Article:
Analyzing Conflicting Results in Rapid Point-of-Care COVID-19 Testing
McKinnon, John E.
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CitationMina, Michael, Steve Miller, Michael Quigley, Tyler Prentiss, John E. McKinnon, and Stewart Comer. Analyzing Conflicting Results in Rapid Point-of-Care COVID-19 Testing (2020).
AbstractRapid point-of-care (POC) testing for the SARS-CoV-2 virus provides an ability to quickly test individuals, facilitating near real-time action if infection is determined, such as isolation and initiation of contact tracing. Rapid POC testing also facilitates more frequent testing in individuals, which is crucial for screening programs and for environments where as up-to-date results are essential, for example to facilitate safe entrance into nursing homes. The Abbott ID NOW is a rapid POC test that delivers an accurate result in 5-13 minutes and that has demonstrated a high level of performance in variety of patient populations. However, recent anomalous results by Basu et al. have raised important questions about the sensitivity of the Abbott test. Understanding the validity of these anomalous results cannot be overstated. The ID NOW is currently used widely as a mainstay of many COVID-19 testing programs: urgent-care clinics, hospitals, businesses and other institutions rely on the test to provide fast and accurate results every day. Here, we assess the anomalous findings and find significant limitations in the study design, comparisons used, and patients evaluated. We describe how these limitations can account for essentially all of the losses in sensitivity described by Basu et al. We also discuss interim results from an ongoing multi-site clinical study in urgent-care clinics that indicate that the ID NOW COVID-19 rapid test is highly sensitive (≥94.7%) and specific (≥98.6%).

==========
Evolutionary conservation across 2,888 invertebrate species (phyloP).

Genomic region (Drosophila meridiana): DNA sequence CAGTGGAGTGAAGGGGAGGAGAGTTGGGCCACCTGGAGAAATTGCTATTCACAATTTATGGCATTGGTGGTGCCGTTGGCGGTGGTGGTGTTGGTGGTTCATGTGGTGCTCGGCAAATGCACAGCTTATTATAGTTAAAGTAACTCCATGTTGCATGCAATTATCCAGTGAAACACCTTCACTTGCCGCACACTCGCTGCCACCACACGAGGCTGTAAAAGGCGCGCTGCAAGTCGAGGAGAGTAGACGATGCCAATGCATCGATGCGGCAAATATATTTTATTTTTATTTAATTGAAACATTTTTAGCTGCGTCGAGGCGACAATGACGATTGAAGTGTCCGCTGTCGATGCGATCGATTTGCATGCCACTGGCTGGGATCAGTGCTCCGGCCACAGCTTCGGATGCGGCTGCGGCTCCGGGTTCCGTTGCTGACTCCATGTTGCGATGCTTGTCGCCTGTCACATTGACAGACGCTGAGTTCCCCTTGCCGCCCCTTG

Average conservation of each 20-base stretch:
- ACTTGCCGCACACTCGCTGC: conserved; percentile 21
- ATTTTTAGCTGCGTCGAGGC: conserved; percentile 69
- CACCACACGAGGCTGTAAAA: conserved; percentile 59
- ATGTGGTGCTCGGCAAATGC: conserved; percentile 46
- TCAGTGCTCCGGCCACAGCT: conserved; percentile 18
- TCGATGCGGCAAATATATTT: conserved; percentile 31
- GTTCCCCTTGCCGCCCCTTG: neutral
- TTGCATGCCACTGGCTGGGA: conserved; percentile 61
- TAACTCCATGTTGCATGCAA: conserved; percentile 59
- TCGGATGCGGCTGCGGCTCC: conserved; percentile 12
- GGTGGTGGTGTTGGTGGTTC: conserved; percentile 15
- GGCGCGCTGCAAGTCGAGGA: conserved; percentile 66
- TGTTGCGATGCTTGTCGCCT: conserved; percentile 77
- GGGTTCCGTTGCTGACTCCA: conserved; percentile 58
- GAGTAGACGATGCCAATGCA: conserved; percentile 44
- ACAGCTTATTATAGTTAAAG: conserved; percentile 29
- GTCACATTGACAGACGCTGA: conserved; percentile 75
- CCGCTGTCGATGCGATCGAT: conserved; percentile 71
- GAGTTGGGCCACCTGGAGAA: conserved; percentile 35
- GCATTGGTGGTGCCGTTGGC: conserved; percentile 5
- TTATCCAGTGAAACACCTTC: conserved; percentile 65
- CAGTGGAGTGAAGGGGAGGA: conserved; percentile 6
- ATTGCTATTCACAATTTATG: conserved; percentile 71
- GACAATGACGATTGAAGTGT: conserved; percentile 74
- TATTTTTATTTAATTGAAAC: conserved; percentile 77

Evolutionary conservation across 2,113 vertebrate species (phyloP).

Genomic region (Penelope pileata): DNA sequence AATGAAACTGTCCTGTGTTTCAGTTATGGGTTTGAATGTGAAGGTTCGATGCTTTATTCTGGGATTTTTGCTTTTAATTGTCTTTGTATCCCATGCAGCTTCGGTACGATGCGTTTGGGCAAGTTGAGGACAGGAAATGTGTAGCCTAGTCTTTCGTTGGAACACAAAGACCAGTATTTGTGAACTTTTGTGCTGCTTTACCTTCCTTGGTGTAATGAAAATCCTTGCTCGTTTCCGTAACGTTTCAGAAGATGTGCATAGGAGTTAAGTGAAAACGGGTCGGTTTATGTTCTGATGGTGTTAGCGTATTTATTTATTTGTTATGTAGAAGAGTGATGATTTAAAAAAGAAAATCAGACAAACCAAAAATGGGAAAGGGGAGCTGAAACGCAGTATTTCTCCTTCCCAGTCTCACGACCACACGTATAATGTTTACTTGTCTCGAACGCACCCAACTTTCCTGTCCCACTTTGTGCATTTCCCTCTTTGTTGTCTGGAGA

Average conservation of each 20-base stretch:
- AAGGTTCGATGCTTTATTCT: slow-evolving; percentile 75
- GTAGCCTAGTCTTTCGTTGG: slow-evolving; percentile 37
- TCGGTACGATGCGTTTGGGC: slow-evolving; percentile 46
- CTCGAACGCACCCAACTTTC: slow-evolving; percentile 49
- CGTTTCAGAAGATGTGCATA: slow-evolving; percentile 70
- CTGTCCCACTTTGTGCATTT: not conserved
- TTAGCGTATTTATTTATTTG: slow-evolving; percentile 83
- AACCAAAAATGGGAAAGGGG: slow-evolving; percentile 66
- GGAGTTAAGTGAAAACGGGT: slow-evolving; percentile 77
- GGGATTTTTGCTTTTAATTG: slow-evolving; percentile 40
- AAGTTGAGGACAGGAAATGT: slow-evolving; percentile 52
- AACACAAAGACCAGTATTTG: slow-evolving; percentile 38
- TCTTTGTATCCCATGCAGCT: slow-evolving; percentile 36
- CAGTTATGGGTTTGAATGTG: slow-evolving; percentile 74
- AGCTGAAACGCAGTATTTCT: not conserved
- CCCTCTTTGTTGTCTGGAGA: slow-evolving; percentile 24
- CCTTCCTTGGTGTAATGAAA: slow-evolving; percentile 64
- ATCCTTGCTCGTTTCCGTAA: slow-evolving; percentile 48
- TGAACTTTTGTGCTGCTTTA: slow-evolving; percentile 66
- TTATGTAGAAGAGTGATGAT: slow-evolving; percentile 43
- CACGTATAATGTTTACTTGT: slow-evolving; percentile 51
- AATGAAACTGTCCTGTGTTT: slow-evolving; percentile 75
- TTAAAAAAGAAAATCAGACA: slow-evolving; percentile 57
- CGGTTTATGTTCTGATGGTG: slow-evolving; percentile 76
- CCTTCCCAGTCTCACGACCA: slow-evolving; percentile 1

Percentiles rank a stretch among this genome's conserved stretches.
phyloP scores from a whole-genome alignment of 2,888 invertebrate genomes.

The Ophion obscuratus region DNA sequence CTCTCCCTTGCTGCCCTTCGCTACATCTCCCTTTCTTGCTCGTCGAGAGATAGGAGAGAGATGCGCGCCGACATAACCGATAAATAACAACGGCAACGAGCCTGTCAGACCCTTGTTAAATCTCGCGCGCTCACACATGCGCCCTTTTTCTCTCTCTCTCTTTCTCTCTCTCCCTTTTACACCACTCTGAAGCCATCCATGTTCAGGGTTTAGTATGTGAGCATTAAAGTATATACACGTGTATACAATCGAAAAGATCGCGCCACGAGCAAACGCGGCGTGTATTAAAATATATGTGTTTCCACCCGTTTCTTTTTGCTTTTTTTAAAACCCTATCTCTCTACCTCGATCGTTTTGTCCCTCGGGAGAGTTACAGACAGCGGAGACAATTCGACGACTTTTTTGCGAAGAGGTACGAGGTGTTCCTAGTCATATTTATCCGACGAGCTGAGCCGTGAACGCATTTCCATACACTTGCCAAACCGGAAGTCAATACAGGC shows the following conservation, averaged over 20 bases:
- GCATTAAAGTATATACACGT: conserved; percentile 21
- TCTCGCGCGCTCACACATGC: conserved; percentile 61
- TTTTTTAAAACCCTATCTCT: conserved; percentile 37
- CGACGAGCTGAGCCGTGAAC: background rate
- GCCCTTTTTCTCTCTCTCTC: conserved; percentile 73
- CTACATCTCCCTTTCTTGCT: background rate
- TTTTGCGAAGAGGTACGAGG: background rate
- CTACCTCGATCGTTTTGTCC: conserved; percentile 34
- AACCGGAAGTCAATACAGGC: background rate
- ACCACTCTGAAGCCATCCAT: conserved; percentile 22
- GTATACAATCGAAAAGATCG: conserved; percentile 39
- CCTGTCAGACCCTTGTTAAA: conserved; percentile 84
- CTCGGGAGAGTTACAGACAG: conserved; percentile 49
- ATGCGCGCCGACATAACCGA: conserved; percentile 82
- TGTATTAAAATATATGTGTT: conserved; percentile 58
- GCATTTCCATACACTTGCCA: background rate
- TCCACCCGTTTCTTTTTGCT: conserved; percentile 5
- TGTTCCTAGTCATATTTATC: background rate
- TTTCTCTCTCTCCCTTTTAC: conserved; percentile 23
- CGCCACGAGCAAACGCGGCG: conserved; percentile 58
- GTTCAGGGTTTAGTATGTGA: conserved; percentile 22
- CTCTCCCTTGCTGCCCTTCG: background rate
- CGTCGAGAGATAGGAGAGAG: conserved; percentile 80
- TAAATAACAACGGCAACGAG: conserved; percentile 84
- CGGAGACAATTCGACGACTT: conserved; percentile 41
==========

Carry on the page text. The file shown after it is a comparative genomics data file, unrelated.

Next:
Rapid POC testing in outpatient clinical settings and acute care facilities offers the ability to quickly diagnose and isolate infected patients and enhance safeguards against virus transmission. It is important that clinicians received accurate information about rates of sensitivity and specificity in order to feel confident using current POC rapid-testing systems.
Citable link to this pagehttps://nrs.harvard.edu/URN-3:HUL.INSTREPOS:37364504
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